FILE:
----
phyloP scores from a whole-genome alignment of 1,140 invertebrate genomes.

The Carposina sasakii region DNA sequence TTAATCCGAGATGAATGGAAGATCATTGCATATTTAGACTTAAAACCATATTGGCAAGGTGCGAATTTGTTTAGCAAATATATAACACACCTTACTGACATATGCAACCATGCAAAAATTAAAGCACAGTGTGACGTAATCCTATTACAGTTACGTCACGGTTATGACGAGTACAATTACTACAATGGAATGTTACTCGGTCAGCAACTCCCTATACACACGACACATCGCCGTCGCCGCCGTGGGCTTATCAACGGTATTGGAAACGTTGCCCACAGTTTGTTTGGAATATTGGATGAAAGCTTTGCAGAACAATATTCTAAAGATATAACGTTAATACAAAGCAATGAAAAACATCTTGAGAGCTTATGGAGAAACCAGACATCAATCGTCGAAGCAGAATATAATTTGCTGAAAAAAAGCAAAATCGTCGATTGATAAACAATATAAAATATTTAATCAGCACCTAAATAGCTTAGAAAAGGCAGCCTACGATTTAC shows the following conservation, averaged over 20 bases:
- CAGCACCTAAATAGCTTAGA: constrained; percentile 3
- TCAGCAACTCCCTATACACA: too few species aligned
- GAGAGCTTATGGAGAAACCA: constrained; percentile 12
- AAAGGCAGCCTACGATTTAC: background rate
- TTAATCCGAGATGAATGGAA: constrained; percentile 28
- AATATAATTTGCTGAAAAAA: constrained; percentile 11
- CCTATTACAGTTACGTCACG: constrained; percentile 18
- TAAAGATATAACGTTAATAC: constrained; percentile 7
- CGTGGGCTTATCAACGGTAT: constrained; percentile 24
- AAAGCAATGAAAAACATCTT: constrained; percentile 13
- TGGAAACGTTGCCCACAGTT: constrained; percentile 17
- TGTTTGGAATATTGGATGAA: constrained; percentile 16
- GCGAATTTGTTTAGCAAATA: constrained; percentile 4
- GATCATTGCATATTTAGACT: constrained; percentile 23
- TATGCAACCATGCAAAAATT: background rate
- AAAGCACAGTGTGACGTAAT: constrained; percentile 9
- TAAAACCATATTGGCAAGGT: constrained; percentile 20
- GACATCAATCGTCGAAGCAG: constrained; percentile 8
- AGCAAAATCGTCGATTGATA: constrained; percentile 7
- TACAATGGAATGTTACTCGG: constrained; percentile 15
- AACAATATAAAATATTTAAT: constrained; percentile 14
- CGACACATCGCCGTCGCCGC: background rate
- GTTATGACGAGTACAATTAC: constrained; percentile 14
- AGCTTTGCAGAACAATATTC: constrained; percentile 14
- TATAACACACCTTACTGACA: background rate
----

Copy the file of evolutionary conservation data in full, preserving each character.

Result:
phyloP scores from a whole-genome alignment of 1,140 invertebrate genomes.

The Carposina sasakii region DNA sequence TTAATCCGAGATGAATGGAAGATCATTGCATATTTAGACTTAAAACCATATTGGCAAGGTGCGAATTTGTTTAGCAAATATATAACACACCTTACTGACATATGCAACCATGCAAAAATTAAAGCACAGTGTGACGTAATCCTATTACAGTTACGTCACGGTTATGACGAGTACAATTACTACAATGGAATGTTACTCGGTCAGCAACTCCCTATACACACGACACATCGCCGTCGCCGCCGTGGGCTTATCAACGGTATTGGAAACGTTGCCCACAGTTTGTTTGGAATATTGGATGAAAGCTTTGCAGAACAATATTCTAAAGATATAACGTTAATACAAAGCAATGAAAAACATCTTGAGAGCTTATGGAGAAACCAGACATCAATCGTCGAAGCAGAATATAATTTGCTGAAAAAAAGCAAAATCGTCGATTGATAAACAATATAAAATATTTAATCAGCACCTAAATAGCTTAGAAAAGGCAGCCTACGATTTAC shows the following conservation, averaged over 20 bases:
- CAGCACCTAAATAGCTTAGA: constrained; percentile 3
- TCAGCAACTCCCTATACACA: too few species aligned
- GAGAGCTTATGGAGAAACCA: constrained; percentile 12
- AAAGGCAGCCTACGATTTAC: background rate
- TTAATCCGAGATGAATGGAA: constrained; percentile 28
- AATATAATTTGCTGAAAAAA: constrained; percentile 11
- CCTATTACAGTTACGTCACG: constrained; percentile 18
- TAAAGATATAACGTTAATAC: constrained; percentile 7
- CGTGGGCTTATCAACGGTAT: constrained; percentile 24
- AAAGCAATGAAAAACATCTT: constrained; percentile 13
- TGGAAACGTTGCCCACAGTT: constrained; percentile 17
- TGTTTGGAATATTGGATGAA: constrained; percentile 16
- GCGAATTTGTTTAGCAAATA: constrained; percentile 4
- GATCATTGCATATTTAGACT: constrained; percentile 23
- TATGCAACCATGCAAAAATT: background rate
- AAAGCACAGTGTGACGTAAT: constrained; percentile 9
- TAAAACCATATTGGCAAGGT: constrained; percentile 20
- GACATCAATCGTCGAAGCAG: constrained; percentile 8
- AGCAAAATCGTCGATTGATA: constrained; percentile 7
- TACAATGGAATGTTACTCGG: constrained; percentile 15
- AACAATATAAAATATTTAAT: constrained; percentile 14
- CGACACATCGCCGTCGCCGC: background rate
- GTTATGACGAGTACAATTAC: constrained; percentile 14
- AGCTTTGCAGAACAATATTC: constrained; percentile 14
- TATAACACACCTTACTGACA: background rate